Canada goose poo problem in Greater Victoria needs new solutions, experts say
Despite being a native Canadian species and namesake, experts say the Canada goose, with its overwhelming numbers and two pounds of feces daily, poses problems for Greater Victoria and its migratory bird sanctuaries.
Bruce Harrison, provincial conservation officer for Ducks Unlimited Canada, described the Canada goose as a “species that has been moved a bit” in reference to its translocation to British Columbia in the 1970s. They have always lived in the province, but when their original native population began to decline over time, governments stepped in to replenish their local numbers with geese from elsewhere in the country.
In British Columbia, the large number of birds has created a problem. Although technically a native species, Harrison admits they may have become more abundant in the past 40 or 50 years than people would like.
“The central problem is that we have created a very nice area for them in urban areas,” he said, noting that areas like Greater Victoria give them “a nice little candy store” which is even more practical than the natural environment in which they thrive.
“It’s the lawns and the grass that really attract them. Most people seem to be quite mad at them for the way they affect sports fields.
In addition to ruining a pristine football field, the daily pound of droppings that a single adult Canada goose can produce can also contaminate the water and cause algae blooms that rob oxygen and block light from the sun for underwater plants.
Local birder Geoffrey Newell said they can also be aggressive birds and sometimes steal food from ducks and other geese. He noted that this does not apply to Canada geese originating entirely from British Columbia, which migrate to the Arctic in winter.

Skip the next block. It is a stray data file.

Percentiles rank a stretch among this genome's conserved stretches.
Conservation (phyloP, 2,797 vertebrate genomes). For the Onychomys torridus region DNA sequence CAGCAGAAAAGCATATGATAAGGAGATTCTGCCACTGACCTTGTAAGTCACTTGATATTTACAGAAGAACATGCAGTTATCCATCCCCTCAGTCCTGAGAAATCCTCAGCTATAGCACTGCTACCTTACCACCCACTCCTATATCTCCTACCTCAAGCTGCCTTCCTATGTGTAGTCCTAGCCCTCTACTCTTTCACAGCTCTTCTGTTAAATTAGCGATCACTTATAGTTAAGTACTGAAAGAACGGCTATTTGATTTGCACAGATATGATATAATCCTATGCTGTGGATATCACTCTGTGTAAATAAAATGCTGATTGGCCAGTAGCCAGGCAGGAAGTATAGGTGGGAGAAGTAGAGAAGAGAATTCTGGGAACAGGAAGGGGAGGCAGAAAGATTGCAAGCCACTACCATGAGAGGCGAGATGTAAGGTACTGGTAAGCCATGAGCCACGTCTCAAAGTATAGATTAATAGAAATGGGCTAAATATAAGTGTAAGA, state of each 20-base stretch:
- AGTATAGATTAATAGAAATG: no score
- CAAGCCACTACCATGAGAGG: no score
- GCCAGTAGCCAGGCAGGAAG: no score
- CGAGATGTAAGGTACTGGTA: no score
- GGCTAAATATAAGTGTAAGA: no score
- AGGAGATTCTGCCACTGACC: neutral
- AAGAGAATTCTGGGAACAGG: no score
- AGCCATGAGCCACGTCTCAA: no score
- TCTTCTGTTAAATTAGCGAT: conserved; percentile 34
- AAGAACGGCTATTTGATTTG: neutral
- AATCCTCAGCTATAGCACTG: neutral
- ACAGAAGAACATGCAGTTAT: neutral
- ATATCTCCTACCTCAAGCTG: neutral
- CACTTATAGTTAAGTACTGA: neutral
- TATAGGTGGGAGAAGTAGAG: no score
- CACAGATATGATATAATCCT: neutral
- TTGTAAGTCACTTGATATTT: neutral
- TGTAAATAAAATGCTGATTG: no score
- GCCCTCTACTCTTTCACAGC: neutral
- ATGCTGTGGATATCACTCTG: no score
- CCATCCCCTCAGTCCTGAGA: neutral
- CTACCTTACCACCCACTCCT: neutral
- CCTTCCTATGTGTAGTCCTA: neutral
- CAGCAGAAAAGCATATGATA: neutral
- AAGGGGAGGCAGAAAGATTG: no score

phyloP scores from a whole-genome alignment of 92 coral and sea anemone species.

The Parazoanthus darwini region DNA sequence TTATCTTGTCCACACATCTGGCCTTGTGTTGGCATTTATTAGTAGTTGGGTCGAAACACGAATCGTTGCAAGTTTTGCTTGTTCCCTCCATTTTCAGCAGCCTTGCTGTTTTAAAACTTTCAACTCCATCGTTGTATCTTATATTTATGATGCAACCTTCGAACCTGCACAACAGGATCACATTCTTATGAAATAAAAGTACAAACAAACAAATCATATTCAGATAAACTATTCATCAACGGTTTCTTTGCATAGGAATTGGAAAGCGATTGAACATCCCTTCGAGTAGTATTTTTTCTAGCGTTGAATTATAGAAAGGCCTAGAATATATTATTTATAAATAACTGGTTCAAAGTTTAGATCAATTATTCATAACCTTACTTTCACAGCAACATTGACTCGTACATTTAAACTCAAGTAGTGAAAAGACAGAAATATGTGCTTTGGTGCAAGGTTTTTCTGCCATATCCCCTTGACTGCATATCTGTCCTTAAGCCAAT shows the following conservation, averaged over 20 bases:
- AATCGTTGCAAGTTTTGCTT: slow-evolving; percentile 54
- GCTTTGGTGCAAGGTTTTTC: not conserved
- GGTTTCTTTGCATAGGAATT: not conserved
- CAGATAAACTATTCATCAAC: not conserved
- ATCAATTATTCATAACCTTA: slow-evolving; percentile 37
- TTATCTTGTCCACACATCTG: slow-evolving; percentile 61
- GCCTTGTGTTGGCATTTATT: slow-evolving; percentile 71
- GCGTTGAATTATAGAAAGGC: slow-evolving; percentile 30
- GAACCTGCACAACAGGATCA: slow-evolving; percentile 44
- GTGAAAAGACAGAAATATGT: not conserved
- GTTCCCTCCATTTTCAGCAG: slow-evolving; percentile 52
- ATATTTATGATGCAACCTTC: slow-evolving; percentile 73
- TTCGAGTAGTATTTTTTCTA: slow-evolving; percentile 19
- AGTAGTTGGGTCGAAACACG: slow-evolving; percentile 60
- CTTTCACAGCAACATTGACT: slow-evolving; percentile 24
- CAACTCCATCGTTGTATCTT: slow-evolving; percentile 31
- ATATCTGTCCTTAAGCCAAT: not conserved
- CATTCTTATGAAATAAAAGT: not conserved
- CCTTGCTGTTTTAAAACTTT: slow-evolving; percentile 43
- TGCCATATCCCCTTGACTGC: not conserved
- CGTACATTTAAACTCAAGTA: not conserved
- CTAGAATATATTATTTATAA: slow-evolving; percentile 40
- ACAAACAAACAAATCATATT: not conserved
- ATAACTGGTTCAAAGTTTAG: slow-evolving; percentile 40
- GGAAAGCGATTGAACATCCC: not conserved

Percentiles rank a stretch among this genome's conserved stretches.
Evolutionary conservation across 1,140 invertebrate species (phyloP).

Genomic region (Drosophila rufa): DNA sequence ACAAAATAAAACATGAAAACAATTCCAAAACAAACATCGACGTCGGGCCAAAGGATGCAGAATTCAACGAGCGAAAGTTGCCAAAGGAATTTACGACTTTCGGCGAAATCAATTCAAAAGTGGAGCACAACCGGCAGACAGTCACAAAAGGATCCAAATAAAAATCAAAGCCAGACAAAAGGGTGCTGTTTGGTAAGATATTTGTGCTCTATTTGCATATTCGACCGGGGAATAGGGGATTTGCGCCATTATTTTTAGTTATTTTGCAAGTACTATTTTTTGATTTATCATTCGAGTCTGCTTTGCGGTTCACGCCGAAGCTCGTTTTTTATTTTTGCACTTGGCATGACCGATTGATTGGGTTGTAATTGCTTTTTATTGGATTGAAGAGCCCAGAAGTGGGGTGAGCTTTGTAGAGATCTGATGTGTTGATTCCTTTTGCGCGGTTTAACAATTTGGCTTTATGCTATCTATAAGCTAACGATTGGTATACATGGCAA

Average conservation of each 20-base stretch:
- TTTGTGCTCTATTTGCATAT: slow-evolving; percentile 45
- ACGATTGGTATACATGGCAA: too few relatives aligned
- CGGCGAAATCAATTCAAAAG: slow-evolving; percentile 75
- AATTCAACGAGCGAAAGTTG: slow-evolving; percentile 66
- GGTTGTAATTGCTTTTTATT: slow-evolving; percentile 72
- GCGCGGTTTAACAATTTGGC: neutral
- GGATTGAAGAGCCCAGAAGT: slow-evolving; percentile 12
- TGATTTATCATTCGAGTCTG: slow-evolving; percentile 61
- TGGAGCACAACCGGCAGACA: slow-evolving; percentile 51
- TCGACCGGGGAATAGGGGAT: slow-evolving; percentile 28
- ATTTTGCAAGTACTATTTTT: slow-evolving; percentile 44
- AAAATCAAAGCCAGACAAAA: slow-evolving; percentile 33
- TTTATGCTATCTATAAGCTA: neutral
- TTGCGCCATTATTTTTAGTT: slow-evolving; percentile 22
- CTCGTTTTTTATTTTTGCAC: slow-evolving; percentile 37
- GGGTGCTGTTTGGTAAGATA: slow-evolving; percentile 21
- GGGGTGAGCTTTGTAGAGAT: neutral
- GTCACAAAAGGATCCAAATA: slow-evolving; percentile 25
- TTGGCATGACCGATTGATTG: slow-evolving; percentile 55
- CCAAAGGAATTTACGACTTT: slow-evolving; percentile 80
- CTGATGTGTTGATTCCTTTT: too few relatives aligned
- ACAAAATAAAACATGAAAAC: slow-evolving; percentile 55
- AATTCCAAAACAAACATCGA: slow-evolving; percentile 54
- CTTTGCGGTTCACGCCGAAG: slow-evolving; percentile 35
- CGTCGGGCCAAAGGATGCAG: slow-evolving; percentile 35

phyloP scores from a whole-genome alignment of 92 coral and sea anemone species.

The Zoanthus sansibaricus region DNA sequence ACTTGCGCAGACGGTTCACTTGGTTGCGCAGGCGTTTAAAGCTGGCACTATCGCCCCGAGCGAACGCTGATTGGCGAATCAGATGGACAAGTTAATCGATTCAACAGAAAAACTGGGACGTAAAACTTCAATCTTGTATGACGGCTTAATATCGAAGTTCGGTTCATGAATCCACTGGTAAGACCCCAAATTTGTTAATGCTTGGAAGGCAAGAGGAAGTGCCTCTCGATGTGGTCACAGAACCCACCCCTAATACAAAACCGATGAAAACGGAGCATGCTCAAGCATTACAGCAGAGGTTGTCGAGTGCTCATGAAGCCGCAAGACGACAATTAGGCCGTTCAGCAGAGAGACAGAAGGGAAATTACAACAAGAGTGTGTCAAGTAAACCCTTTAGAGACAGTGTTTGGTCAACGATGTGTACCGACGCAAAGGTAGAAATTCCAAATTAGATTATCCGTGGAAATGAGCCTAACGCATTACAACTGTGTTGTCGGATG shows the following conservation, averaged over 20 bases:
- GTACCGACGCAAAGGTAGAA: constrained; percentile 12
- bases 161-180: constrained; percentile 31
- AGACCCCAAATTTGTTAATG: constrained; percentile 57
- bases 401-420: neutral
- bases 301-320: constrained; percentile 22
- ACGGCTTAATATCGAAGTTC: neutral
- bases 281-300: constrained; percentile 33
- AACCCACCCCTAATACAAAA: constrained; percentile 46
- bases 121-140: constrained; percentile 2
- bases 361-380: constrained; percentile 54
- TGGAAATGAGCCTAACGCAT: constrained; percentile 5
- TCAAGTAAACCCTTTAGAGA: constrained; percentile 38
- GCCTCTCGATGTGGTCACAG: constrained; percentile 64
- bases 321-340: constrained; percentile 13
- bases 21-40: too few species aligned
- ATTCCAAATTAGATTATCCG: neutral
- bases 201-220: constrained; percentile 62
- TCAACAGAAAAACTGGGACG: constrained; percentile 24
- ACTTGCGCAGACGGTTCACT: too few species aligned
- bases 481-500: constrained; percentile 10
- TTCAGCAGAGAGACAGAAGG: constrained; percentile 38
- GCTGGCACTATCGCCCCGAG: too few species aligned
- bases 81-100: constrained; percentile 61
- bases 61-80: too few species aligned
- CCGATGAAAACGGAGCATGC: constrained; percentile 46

According to local biologist Jacques Sirois, the Victoria Harbor and Shoal Harbor Migratory Bird Sanctuaries and the surrounding islands, including the Trial Islands Ecological Reserve, are the most affected.
“They are degrading our urban ecology, they are attacking our beaches and our urban parks and they are degrading the habitat of our migratory birds. »
Sirois knows about 40 Canada goose nests on Little Trial Island and another 40-45 on Chain Islets. Ideally, he would like to see the population of around 1,000 birds around the Victoria Harbor Sanctuary halved. While hunting has historically helped moderate goose populations along the Saanich Peninsula, he said, “there are far fewer hunters today than before.”
The non-profit Guardians of Mid-Island Estuaries Society has been leading local efforts to sterilize Canada goose eggs since the late 1990s. Although in Greater Victoria perhaps more eggs are happening than people think – the physical process terminates embryo development – it doesn’t seem to impact local goose populations, Sirois said.
“It’s complicated to take care of geese here in an urban environment.
His estimates put the number of eggs produced by local birds at over 1,000 a year, with between 200 and 300 geese living around the Victoria Golf Club in Oak Bay.
Harrison, unsure of the effectiveness of adding eggs, pointed to some innovative ways to manage Canada goose populations. These include a “Zamboni” droppings brought to the island and a remote-controlled fox named Buster that the City of Kamloops has funded to keep birds away from sports fields.
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birdsBird WatchingCanada GooseEnvironmentGooseWest Shore